If you’re a company that still has that deep love for paper ENCs, it could be a very usefull tool if youd look into investing in a large format printer. You dont have to use the old chart borders, make charts that make sense to your mariners. For the price of 70 charts from a dealer you can just buy the printer. When i did the math it came out to less than $5 per chart when you factor in paper and ink. Ive Never factored in the price of the mylar. If youve got boats with different drafts you can use custom 4 shade contours. It would be a little silly to do this with old POD but for a custom product this would be pretty slick. Not as slick as an ECDIS, but to each their own .
There is nothing special about a certified vendor. Ive stood at the desk at Bluewater Charts and Books in Lauderdale and watched them download the free PDF and press print. You can generate the same large format PDF in about 5 minutes.
If youre just some guy with a boat, just send the PDF off to a blueprint print shop. Depending on how many out order its $10-$20 a color chart and you get the specific area you want
V2.0 does seem a little nicer than v1.2. Its cool that they’re doing this. It would be really nice if you could hide layers all together and just generate a blank chart for pilotage.
If people want to print them own, and have the time to do it, more power to them.
But it reminds me of wire rope. We use a lot of wire rope where I work, and it would be cheaper to splice our own, except that there is the cost of having someone do the splicing, whose other skills might be better used elsewhere. If all they spliced or swaged all day long it would be worth it, but there is not enough work to justify a full time rigger. So really it’s cheaper and more realistic to farm it out.
We run our own firefighting simulator, and we farm out the air cylinder refills also. We can fill 30 cylinders at a whack, but we only do it sporadically. It’s an art to fill them. Meaning a trained person. So in the end it’s more practical to farm it out, than to buy and maintain a compressor.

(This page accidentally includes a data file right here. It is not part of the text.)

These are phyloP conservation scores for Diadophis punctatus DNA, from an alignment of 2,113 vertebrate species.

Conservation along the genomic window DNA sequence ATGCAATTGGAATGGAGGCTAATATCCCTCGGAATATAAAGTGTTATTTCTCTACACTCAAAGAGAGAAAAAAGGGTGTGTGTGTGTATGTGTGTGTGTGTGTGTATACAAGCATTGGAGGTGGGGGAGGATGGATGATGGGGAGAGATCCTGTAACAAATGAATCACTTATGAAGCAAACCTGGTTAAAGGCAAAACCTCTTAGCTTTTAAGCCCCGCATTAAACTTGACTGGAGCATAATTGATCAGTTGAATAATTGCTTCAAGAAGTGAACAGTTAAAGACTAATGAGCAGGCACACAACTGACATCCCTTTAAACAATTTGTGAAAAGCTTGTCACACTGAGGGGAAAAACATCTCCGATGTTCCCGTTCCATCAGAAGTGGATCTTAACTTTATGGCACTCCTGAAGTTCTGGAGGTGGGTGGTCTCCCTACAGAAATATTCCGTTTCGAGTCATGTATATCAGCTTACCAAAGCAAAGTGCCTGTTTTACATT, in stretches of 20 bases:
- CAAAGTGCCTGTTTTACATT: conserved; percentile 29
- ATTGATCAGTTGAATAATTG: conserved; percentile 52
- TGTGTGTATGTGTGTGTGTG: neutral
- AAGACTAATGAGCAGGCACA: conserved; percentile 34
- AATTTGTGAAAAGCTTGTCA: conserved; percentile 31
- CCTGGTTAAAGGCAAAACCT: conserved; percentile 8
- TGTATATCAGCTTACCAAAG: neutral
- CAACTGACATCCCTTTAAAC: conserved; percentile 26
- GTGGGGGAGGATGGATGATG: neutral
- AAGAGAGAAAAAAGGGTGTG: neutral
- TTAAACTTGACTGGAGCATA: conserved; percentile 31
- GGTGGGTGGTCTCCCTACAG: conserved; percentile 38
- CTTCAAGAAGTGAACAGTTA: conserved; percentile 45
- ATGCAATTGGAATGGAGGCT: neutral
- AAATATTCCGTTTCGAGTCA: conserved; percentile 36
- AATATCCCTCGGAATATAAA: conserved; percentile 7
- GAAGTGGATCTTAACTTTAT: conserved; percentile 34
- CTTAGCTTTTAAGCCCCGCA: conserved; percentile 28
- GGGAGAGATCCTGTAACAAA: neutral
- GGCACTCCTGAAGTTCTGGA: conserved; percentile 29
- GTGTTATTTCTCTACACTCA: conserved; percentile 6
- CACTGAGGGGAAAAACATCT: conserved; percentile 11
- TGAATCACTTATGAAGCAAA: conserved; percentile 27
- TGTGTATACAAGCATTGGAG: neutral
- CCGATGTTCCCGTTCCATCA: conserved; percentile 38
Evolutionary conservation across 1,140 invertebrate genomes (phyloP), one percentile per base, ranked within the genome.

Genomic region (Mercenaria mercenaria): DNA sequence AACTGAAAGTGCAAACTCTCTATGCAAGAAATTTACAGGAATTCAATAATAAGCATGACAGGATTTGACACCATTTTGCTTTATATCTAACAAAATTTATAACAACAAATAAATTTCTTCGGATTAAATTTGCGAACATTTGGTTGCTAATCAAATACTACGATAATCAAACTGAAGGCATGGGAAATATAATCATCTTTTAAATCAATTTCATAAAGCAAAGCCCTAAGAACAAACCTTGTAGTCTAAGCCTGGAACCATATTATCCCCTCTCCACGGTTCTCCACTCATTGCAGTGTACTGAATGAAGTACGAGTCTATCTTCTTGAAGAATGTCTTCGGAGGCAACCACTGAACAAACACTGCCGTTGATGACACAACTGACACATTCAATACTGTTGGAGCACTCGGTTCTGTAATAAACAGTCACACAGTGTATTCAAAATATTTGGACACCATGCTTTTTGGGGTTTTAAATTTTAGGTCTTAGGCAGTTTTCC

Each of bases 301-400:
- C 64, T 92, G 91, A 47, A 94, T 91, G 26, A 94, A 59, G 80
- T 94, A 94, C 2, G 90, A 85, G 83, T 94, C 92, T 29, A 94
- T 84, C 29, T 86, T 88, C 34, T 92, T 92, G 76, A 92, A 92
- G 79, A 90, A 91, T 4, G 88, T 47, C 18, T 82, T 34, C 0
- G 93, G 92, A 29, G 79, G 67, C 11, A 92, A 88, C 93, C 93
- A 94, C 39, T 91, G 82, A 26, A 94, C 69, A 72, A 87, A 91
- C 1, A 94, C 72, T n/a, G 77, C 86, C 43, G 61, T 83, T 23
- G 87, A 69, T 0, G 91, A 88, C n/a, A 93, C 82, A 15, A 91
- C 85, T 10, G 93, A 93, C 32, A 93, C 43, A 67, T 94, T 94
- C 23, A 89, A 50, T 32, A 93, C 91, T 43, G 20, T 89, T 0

Our navigators elect to use printed charts for specific nav techniques in certain areas of the BC Inside Passage, and elsewhere. Last year they had a vote whether to can paper charts entirely or keep them. They voted to keep them, even as they voted to upgrade the ECS aboard.
It’s not a one or the other thing for them. They have to practice unusual caution in some very tricky places, because of their pilotage waivers, and in these tricky places parallel indexing in reference to a paper chart gives them an edge, they say.
Since they are the pros they get listened to. It will be interesting to see how similar votes go with time.
I get it, I really do. Im talking to a buddy with Alaska Marine Highway fighting the same fight, showing him how to use user maps. The ECS/Ecdis supports the same notation you’d put on the paper chart, you just need someone in the fleet who knows how to make it work. Its a little cumbersome so folks who have been running around up there forever on paper might not know how to work it. Its also time consuming, but id rather do it once than every time i scrub the chart. If I could figure out how to get Navi-planner 4000 on my computer I would seriously consider turning this into a side hustle.
Interesting. The new feature that looks most useful is this; which would let you define your own portfolios and easily download updated versions:
Added Personal Chart Catalog functionality, which allows users to save their custom chart parameters to an exported Chart Catalog file. Users can then recreate a chart or multiple charts repeatedly as NOAA releases ENC updates by uploading the file in a new session of the NOAA Custom Chart in their web browser.
It looks like they are also trying to make this more differentiated from ENC charts, and even more so going forward:
More of these ECDIS symbols will be replaced with the symbols and colors used on traditional NOAA paper charts.
No. I am saying that our navigators have a particular practice of navigation which they have honed over many years, in a neck of the woods that is especially difficult to navigate, and one with big consequences in case of error (BC Inside Passage and Alaska Peninsula Inside Passage).
In that particular practice they have decided that parallel indexing RE: paper charts is something they prefer to keep doing in certain difficult passes, even as they are using the plotter. They have a chart out for certain areas at certain times, because, they say, that is the best balance of keeping the big picture in mind, in conjunction with the plotter.
It may be helpful to keep in mind that often there is only one watch officer doing the navigating, in waters where on another vessel two people might be doing the same duties.